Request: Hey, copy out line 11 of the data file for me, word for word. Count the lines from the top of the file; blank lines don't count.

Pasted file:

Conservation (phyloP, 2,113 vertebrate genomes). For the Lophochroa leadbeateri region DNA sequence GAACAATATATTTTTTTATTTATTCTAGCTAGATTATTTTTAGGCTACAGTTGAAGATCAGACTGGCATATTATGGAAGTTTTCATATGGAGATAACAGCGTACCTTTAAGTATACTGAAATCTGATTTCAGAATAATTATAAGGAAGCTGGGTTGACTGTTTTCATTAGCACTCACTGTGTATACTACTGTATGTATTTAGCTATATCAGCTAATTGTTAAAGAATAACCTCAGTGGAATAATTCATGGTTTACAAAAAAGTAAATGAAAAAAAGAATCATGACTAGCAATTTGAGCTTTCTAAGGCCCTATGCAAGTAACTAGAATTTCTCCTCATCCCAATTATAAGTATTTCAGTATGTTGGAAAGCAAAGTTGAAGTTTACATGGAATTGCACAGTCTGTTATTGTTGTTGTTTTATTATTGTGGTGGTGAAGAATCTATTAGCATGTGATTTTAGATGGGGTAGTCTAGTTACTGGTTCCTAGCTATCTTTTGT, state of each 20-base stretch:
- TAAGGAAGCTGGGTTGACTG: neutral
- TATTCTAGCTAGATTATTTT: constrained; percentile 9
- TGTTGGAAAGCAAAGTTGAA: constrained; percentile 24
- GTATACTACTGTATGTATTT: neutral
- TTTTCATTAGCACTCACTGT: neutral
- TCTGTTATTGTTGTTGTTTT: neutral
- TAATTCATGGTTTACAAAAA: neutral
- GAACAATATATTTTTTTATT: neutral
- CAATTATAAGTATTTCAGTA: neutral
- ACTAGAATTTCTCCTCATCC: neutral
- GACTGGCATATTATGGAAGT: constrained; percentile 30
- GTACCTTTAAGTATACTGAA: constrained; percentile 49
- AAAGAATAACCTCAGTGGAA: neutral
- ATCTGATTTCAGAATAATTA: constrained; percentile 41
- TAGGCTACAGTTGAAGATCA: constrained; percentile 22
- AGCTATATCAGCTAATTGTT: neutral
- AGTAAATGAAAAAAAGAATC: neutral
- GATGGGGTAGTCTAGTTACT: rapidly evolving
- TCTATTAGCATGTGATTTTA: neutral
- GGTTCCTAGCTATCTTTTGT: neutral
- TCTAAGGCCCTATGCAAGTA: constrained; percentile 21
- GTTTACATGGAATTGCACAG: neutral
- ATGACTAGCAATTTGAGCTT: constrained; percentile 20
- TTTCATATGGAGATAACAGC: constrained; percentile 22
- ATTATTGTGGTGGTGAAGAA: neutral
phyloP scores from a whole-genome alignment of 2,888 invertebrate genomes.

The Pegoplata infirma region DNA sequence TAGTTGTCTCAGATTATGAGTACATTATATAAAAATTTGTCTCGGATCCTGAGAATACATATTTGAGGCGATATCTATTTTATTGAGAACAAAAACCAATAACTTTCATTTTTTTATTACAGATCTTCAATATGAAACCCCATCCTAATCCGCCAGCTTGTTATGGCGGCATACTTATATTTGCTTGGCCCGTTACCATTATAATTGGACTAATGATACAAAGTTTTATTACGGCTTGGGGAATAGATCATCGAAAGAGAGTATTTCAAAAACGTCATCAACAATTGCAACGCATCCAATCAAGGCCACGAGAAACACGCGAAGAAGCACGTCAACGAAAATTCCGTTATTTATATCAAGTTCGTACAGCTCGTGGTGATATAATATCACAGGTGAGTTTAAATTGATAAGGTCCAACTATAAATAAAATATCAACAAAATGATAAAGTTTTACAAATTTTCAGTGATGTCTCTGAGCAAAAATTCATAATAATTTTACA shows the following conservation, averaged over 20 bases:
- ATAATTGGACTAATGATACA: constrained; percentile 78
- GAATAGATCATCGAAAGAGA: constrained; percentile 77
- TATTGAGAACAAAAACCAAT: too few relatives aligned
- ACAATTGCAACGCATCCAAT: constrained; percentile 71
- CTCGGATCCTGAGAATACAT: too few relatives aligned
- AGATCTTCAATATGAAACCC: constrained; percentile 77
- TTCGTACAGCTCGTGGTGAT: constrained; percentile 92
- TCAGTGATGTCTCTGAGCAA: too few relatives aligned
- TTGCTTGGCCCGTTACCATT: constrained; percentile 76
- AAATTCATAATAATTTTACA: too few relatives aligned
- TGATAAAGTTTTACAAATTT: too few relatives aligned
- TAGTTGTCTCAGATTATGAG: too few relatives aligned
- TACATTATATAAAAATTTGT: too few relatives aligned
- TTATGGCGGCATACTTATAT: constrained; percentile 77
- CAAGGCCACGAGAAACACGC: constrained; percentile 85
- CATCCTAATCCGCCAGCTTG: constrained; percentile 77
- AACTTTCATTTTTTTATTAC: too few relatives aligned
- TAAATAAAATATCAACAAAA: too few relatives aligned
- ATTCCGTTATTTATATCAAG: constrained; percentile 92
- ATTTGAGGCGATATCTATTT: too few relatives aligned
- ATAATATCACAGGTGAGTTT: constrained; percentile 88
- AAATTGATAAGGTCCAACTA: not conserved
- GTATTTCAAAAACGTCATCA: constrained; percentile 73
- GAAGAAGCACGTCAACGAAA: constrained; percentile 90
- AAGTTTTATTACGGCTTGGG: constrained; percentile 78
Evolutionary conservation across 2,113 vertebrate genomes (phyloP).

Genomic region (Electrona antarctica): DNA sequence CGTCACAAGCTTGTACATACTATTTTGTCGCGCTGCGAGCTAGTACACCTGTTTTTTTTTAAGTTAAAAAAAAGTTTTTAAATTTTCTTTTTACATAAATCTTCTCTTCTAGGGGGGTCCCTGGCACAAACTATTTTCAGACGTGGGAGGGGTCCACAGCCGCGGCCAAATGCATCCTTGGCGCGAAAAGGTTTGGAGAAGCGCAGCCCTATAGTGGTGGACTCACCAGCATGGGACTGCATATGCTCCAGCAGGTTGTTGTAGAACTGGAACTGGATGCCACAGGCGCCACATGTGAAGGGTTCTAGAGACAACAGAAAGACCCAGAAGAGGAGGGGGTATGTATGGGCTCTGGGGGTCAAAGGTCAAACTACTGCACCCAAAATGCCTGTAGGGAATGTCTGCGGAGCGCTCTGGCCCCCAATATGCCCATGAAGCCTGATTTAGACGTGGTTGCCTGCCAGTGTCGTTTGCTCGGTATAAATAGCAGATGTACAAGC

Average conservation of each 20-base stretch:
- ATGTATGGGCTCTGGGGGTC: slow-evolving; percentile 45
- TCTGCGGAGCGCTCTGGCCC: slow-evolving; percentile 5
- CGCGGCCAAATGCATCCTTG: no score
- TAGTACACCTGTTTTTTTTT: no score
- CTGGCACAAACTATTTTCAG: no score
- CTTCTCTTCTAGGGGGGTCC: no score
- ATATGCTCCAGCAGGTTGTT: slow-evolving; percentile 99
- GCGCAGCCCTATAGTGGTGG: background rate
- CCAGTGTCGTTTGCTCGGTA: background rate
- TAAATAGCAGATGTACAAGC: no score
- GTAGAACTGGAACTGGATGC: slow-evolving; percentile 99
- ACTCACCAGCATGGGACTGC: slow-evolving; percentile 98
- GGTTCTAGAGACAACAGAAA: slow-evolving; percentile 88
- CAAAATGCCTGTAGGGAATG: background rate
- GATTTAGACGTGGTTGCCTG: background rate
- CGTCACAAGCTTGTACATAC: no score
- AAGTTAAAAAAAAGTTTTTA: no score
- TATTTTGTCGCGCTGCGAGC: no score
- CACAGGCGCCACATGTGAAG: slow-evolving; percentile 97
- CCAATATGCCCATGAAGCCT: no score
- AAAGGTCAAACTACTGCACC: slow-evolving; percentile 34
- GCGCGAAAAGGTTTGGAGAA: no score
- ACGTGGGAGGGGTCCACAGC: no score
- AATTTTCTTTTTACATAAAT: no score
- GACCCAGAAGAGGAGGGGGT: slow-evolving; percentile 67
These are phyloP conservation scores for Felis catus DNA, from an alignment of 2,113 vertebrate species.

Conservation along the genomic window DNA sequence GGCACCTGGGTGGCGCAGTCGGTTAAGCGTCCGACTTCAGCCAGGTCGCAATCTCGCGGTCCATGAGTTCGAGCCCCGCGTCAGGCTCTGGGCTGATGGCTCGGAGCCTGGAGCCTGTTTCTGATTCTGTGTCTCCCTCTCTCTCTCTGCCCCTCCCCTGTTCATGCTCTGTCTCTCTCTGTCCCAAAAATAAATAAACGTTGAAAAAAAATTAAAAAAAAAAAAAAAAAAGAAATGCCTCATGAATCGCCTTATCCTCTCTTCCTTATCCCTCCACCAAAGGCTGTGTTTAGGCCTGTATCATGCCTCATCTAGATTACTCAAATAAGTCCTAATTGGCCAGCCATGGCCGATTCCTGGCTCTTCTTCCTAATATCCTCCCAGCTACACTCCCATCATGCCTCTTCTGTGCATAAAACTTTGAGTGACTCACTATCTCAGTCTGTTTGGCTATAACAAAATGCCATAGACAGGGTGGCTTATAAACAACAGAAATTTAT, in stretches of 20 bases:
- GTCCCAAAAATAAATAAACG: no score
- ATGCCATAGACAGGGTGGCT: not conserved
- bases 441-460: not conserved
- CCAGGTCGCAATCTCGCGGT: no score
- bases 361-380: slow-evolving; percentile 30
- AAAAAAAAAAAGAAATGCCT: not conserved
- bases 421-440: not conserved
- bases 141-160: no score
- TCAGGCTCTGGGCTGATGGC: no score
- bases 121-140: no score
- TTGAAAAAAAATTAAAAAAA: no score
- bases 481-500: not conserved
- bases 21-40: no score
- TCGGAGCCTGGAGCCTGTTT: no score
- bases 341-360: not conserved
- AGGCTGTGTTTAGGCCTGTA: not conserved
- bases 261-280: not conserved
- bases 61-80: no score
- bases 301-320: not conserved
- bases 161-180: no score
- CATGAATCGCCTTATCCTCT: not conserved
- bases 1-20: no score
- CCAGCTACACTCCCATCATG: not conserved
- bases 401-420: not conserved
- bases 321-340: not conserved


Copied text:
- ACTAGAATTTCTCCTCATCC: neutral